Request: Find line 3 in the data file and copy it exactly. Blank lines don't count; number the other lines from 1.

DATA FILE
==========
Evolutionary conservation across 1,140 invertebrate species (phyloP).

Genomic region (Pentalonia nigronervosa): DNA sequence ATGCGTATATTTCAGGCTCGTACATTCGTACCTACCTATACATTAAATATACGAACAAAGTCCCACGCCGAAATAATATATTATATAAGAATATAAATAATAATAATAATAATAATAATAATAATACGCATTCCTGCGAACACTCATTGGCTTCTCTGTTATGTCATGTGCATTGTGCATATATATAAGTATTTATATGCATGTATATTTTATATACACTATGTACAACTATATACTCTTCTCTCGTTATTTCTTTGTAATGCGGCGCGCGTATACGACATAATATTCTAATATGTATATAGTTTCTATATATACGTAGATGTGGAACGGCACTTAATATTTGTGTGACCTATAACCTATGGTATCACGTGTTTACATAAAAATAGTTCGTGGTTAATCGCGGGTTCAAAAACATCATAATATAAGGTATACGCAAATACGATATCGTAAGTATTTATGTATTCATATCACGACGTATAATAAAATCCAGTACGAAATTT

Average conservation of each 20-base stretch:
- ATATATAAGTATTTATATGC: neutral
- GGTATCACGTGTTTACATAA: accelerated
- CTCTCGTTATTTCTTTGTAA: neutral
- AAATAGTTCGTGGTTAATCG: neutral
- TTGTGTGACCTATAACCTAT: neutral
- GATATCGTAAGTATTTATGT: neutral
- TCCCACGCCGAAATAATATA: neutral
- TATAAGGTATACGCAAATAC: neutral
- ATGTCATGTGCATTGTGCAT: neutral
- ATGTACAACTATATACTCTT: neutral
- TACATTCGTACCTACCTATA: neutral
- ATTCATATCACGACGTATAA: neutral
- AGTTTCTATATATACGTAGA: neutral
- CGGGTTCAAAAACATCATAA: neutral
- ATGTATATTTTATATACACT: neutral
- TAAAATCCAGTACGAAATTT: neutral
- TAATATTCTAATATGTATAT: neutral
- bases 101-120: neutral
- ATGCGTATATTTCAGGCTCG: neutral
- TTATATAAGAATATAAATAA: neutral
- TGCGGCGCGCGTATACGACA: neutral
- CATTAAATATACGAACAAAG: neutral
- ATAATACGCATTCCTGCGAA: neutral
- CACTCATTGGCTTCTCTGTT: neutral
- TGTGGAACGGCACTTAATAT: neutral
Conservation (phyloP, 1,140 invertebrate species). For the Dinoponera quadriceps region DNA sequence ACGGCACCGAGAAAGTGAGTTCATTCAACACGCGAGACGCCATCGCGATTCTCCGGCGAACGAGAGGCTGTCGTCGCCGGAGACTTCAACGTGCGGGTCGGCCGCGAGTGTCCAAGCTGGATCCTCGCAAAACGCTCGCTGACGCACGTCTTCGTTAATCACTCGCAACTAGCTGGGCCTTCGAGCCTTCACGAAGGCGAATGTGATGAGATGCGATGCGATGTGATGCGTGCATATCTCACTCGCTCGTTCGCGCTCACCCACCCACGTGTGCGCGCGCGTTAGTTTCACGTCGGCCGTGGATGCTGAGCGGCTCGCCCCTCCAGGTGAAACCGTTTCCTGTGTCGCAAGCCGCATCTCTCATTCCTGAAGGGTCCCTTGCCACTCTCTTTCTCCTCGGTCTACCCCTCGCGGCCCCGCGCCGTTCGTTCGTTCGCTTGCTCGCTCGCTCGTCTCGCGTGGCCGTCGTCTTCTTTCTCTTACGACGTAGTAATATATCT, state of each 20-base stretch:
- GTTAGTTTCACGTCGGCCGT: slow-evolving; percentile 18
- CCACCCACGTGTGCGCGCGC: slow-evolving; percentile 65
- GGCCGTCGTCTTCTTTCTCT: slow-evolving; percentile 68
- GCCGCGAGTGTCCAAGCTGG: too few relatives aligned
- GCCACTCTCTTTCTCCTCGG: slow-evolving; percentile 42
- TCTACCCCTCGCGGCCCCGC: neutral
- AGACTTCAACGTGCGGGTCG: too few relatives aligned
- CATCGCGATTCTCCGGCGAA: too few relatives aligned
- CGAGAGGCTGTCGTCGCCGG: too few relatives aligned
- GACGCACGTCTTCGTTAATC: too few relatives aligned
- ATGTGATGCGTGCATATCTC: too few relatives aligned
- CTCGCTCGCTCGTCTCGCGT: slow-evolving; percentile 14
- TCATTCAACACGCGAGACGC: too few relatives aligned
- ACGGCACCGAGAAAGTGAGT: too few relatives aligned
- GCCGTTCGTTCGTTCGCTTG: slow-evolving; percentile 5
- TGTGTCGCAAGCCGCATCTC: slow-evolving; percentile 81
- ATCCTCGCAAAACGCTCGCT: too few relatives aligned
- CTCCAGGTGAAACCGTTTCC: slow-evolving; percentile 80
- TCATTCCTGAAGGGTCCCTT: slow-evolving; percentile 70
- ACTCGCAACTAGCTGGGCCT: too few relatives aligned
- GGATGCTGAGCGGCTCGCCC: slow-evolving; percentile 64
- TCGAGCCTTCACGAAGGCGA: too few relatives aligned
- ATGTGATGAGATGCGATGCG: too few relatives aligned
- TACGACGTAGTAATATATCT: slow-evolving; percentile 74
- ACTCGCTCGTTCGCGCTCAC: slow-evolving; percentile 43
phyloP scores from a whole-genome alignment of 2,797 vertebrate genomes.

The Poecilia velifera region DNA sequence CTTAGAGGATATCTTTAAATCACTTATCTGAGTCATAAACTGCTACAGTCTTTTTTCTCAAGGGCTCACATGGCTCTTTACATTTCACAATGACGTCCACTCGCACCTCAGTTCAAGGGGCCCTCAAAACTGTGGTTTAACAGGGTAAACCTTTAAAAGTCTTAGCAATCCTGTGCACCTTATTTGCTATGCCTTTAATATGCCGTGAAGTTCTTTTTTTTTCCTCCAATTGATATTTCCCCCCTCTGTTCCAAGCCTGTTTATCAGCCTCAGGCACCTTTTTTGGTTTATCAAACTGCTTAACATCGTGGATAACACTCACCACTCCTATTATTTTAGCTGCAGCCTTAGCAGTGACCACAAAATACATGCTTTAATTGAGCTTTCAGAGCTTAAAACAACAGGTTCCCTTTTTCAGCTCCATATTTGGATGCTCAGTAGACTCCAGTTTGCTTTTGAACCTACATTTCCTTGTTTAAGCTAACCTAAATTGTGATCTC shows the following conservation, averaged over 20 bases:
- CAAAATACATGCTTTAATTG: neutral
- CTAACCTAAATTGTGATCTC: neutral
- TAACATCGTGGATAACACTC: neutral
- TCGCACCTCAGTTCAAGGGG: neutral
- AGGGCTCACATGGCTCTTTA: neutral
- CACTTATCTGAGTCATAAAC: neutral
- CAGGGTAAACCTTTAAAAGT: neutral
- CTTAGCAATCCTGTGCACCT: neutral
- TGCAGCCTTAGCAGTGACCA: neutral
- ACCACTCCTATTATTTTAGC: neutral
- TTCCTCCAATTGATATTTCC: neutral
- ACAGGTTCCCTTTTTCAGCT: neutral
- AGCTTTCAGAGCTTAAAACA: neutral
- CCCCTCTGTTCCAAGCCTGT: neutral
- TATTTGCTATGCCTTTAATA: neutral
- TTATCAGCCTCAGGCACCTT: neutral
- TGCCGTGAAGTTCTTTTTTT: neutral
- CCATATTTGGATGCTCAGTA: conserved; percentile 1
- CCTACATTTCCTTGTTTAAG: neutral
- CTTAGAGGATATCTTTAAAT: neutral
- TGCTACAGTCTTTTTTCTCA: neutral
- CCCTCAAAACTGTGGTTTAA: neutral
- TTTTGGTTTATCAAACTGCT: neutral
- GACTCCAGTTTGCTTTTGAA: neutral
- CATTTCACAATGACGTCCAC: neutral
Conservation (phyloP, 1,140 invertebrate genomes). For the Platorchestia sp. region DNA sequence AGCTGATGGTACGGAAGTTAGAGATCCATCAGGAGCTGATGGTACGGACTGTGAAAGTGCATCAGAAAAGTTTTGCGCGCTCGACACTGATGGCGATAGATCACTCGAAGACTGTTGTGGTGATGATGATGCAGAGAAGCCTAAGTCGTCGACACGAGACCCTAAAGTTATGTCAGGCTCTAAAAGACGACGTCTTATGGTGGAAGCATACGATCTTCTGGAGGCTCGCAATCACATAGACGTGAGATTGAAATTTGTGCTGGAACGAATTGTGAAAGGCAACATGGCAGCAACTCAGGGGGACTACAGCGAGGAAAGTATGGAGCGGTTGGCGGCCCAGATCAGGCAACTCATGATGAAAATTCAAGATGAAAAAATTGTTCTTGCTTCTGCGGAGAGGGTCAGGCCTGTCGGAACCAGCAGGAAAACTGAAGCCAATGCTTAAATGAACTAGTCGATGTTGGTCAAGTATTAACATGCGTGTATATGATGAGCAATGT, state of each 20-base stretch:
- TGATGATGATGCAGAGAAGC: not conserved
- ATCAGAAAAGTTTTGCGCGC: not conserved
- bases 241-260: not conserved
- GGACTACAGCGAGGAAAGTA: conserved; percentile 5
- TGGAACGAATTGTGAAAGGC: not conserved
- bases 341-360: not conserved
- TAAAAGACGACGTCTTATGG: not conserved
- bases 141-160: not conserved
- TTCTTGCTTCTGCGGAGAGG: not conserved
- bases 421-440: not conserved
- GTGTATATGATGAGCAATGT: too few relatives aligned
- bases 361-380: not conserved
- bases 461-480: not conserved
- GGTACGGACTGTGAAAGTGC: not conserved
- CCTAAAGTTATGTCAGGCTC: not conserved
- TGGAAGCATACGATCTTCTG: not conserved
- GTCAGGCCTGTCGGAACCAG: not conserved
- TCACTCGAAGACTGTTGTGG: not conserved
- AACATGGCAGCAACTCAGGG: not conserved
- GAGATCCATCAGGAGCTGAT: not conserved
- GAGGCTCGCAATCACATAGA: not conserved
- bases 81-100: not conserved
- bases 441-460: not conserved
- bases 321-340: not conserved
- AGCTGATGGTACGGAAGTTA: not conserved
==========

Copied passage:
Average conservation of each 20-base stretch: